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The Golden Verses Of The Stoic

Seneca and Epictetus refer to the Golden Verses of Pythagoras , which happens to provide a good framework for developing a daily routine, bookended by morning and evening contemplative practices. Zeno of Citium , who founded Stoicism in 301 BC, expressed his doctrines in notoriously terse arguments and concise maxims.  However, Chrysippus, the third head of the Stoic school, wrote over 700 books fleshing these ideas out and adding complex arguments to support them. 

The Fountain of Jephthah's Daughter


The sky is bloody, like a burn
festering with black and sand.
There is no sun, no moon, no
clear sky to see the stars.
Cold iron walls the garden
with spike posts and bars.
Forty by forty by forty by forty
the rose trees stand in staggered bloom
dark with thorns they grow from
pure white sand, stark and bold
the grains hum in the wind
and sing when walked on.
No stone, no gray mar the purity
of the ground. Petals fall soft
to the white, splash as drops of
blood, and soak in, nurishing the
ground, leaving no trace of 
death or decay. 
Death is always here, death is 
where here is. This is the tomb
the garden, the grave. She is
no longer here. Gone to her
afterlife, to her next life
to the life after. Where ever
that may be, but she is no
longer here. 
Here, in the center is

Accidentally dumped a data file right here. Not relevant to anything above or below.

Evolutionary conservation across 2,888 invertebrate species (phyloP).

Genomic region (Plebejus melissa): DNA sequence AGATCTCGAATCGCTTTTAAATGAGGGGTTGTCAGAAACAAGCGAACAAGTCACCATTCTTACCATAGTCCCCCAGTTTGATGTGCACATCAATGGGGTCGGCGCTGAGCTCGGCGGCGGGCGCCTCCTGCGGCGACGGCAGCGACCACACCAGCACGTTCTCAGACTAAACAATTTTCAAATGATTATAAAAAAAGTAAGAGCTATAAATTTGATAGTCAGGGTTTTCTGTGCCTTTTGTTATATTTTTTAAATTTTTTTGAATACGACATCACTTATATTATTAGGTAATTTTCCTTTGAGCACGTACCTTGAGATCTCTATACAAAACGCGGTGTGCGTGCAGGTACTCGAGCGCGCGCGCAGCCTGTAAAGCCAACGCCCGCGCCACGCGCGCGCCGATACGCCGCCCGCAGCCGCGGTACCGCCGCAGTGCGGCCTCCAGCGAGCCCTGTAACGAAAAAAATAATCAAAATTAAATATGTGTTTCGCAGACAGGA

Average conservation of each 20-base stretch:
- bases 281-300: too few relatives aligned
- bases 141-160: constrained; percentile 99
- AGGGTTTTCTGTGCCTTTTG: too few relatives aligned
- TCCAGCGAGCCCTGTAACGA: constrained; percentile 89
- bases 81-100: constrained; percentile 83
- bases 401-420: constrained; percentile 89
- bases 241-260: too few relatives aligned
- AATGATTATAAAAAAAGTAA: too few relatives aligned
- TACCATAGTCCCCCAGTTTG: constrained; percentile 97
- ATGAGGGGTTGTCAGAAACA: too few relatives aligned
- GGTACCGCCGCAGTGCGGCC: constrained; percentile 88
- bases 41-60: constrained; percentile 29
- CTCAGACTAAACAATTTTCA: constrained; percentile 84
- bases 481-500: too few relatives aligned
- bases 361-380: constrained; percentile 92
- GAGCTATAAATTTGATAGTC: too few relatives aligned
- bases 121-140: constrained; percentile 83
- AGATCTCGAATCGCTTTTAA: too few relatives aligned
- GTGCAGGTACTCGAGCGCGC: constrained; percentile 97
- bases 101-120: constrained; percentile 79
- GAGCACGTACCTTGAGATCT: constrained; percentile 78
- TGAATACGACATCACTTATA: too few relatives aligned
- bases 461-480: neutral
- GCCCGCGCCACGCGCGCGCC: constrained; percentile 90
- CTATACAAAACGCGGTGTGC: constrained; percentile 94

the fountain, and her form
carved from the stone 
of ancient beliefs. The 
beliefs in a god who 
demanded her blood as 
payment for a battle won.
Her form in this stone is perfect
beautiful, young, vibrant.
She looks up, to the heaven,
to her father, who is closer
From her heart pours the 
blood of her life, the blood 
of the wound, the wound of
her father's sword, the wound
of her god's desire. 
She cups her hands, between
her virgin breasts, pooling her
blood, pooling her life, offering
as a gift, as food as nourshment,
as breasts should be offered
not the heart wound of a child.
The blood falls to the pool
from her stone hands, dark.
She stands in the pool's 
center, in her own blood
up to her waist. Still the blood
pours, still she offers to nourish.
Still it is not enough for her god., 
Still the blood pours.
Roses, around her, drop petals
to the pure white sand, as 
drops of blood they splash.
Still it is not enough for 
thier god. 
Every cycle of the unseen
moon, the roses give their 
petals to the ground.
Still it is not enough.
The women bleed
the sand drinks and remains pure



--- Judges Chapters 10-12